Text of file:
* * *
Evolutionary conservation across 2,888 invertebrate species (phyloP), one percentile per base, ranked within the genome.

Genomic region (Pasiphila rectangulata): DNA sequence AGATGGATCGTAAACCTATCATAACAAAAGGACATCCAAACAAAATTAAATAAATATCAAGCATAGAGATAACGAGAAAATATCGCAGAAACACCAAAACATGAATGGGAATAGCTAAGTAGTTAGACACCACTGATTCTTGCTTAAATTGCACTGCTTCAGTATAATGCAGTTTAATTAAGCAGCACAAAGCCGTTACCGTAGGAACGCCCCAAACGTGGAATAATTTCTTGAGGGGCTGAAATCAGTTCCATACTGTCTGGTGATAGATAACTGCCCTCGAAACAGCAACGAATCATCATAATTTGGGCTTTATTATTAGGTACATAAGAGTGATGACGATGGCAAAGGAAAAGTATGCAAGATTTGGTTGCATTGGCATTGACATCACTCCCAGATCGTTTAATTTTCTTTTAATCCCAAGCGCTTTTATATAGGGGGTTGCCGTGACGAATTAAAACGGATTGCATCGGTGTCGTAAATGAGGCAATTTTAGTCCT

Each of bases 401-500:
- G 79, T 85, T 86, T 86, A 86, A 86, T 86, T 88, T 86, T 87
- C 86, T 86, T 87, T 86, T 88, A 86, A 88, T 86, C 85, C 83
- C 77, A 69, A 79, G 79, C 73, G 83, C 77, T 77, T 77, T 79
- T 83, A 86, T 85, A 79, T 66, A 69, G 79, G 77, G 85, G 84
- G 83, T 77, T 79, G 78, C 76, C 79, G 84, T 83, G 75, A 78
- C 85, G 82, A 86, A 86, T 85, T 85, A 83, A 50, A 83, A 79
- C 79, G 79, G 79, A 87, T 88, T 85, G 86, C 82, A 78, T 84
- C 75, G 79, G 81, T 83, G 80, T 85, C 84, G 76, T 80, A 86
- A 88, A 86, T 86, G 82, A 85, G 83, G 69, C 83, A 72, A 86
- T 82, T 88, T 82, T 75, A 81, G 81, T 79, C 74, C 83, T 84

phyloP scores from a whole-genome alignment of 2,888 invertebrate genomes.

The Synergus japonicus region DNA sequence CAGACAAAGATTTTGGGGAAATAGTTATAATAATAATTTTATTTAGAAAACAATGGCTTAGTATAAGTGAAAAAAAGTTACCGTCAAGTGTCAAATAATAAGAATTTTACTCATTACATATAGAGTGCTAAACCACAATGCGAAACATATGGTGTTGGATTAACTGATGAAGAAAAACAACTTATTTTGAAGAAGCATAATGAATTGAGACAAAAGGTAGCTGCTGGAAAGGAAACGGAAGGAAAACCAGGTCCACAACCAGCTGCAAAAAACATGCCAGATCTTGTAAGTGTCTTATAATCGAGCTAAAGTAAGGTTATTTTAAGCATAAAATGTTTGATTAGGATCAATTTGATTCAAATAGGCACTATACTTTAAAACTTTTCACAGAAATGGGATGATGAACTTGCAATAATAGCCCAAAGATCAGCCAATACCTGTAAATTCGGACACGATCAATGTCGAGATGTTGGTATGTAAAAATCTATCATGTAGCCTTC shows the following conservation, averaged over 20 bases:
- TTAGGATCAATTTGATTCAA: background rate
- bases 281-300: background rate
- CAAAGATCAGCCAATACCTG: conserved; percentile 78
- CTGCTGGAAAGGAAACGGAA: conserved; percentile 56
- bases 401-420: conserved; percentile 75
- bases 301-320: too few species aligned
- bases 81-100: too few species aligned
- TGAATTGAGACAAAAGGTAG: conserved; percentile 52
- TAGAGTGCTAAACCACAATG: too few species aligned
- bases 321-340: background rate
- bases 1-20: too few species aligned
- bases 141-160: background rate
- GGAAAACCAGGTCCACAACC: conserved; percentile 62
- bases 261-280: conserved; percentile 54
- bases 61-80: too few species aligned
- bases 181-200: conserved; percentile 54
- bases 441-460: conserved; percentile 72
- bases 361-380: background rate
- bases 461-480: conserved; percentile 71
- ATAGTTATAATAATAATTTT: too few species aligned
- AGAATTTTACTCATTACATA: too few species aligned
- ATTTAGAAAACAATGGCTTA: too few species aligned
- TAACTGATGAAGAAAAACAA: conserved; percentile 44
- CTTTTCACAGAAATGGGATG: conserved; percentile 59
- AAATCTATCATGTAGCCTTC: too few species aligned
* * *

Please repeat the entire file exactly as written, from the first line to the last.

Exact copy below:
Evolutionary conservation across 2,888 invertebrate species (phyloP), one percentile per base, ranked within the genome.

Genomic region (Pasiphila rectangulata): DNA sequence AGATGGATCGTAAACCTATCATAACAAAAGGACATCCAAACAAAATTAAATAAATATCAAGCATAGAGATAACGAGAAAATATCGCAGAAACACCAAAACATGAATGGGAATAGCTAAGTAGTTAGACACCACTGATTCTTGCTTAAATTGCACTGCTTCAGTATAATGCAGTTTAATTAAGCAGCACAAAGCCGTTACCGTAGGAACGCCCCAAACGTGGAATAATTTCTTGAGGGGCTGAAATCAGTTCCATACTGTCTGGTGATAGATAACTGCCCTCGAAACAGCAACGAATCATCATAATTTGGGCTTTATTATTAGGTACATAAGAGTGATGACGATGGCAAAGGAAAAGTATGCAAGATTTGGTTGCATTGGCATTGACATCACTCCCAGATCGTTTAATTTTCTTTTAATCCCAAGCGCTTTTATATAGGGGGTTGCCGTGACGAATTAAAACGGATTGCATCGGTGTCGTAAATGAGGCAATTTTAGTCCT

Each of bases 401-500:
- G 79, T 85, T 86, T 86, A 86, A 86, T 86, T 88, T 86, T 87
- C 86, T 86, T 87, T 86, T 88, A 86, A 88, T 86, C 85, C 83
- C 77, A 69, A 79, G 79, C 73, G 83, C 77, T 77, T 77, T 79
- T 83, A 86, T 85, A 79, T 66, A 69, G 79, G 77, G 85, G 84
- G 83, T 77, T 79, G 78, C 76, C 79, G 84, T 83, G 75, A 78
- C 85, G 82, A 86, A 86, T 85, T 85, A 83, A 50, A 83, A 79
- C 79, G 79, G 79, A 87, T 88, T 85, G 86, C 82, A 78, T 84
- C 75, G 79, G 81, T 83, G 80, T 85, C 84, G 76, T 80, A 86
- A 88, A 86, T 86, G 82, A 85, G 83, G 69, C 83, A 72, A 86
- T 82, T 88, T 82, T 75, A 81, G 81, T 79, C 74, C 83, T 84

phyloP scores from a whole-genome alignment of 2,888 invertebrate genomes.

The Synergus japonicus region DNA sequence CAGACAAAGATTTTGGGGAAATAGTTATAATAATAATTTTATTTAGAAAACAATGGCTTAGTATAAGTGAAAAAAAGTTACCGTCAAGTGTCAAATAATAAGAATTTTACTCATTACATATAGAGTGCTAAACCACAATGCGAAACATATGGTGTTGGATTAACTGATGAAGAAAAACAACTTATTTTGAAGAAGCATAATGAATTGAGACAAAAGGTAGCTGCTGGAAAGGAAACGGAAGGAAAACCAGGTCCACAACCAGCTGCAAAAAACATGCCAGATCTTGTAAGTGTCTTATAATCGAGCTAAAGTAAGGTTATTTTAAGCATAAAATGTTTGATTAGGATCAATTTGATTCAAATAGGCACTATACTTTAAAACTTTTCACAGAAATGGGATGATGAACTTGCAATAATAGCCCAAAGATCAGCCAATACCTGTAAATTCGGACACGATCAATGTCGAGATGTTGGTATGTAAAAATCTATCATGTAGCCTTC shows the following conservation, averaged over 20 bases:
- TTAGGATCAATTTGATTCAA: background rate
- bases 281-300: background rate
- CAAAGATCAGCCAATACCTG: conserved; percentile 78
- CTGCTGGAAAGGAAACGGAA: conserved; percentile 56
- bases 401-420: conserved; percentile 75
- bases 301-320: too few species aligned
- bases 81-100: too few species aligned
- TGAATTGAGACAAAAGGTAG: conserved; percentile 52
- TAGAGTGCTAAACCACAATG: too few species aligned
- bases 321-340: background rate
- bases 1-20: too few species aligned
- bases 141-160: background rate
- GGAAAACCAGGTCCACAACC: conserved; percentile 62
- bases 261-280: conserved; percentile 54
- bases 61-80: too few species aligned
- bases 181-200: conserved; percentile 54
- bases 441-460: conserved; percentile 72
- bases 361-380: background rate
- bases 461-480: conserved; percentile 71
- ATAGTTATAATAATAATTTT: too few species aligned
- AGAATTTTACTCATTACATA: too few species aligned
- ATTTAGAAAACAATGGCTTA: too few species aligned
- TAACTGATGAAGAAAAACAA: conserved; percentile 44
- CTTTTCACAGAAATGGGATG: conserved; percentile 59
- AAATCTATCATGTAGCCTTC: too few species aligned